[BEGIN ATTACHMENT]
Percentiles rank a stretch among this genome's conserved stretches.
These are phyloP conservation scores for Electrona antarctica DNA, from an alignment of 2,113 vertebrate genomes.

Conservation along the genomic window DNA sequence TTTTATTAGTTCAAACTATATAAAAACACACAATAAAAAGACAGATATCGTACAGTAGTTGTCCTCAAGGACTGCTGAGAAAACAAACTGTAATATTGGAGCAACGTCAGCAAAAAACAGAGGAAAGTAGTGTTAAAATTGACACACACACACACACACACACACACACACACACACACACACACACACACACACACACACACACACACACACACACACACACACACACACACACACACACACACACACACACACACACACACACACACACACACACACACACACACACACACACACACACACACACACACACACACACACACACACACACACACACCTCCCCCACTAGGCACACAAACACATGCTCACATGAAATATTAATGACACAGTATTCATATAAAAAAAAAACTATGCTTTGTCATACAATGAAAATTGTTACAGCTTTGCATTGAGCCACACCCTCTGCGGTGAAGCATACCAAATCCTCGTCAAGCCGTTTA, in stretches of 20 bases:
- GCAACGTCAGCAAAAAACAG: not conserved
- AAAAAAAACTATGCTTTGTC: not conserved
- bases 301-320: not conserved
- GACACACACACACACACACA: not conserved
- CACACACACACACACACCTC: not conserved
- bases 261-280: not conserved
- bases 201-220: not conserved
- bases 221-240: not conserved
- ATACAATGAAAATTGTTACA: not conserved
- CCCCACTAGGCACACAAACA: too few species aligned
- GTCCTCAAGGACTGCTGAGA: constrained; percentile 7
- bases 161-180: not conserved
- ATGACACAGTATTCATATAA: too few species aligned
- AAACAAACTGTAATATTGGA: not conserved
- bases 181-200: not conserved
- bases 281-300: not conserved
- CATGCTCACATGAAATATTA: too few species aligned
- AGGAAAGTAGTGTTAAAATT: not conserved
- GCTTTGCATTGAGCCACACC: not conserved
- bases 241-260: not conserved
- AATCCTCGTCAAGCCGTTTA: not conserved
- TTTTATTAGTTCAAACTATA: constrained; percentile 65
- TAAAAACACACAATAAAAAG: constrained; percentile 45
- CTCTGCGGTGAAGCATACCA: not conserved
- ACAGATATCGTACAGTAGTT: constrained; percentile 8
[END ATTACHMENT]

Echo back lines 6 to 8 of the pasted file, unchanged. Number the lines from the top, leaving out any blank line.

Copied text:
- bases 301-320: not conserved
- GACACACACACACACACACA: not conserved
- CACACACACACACACACCTC: not conserved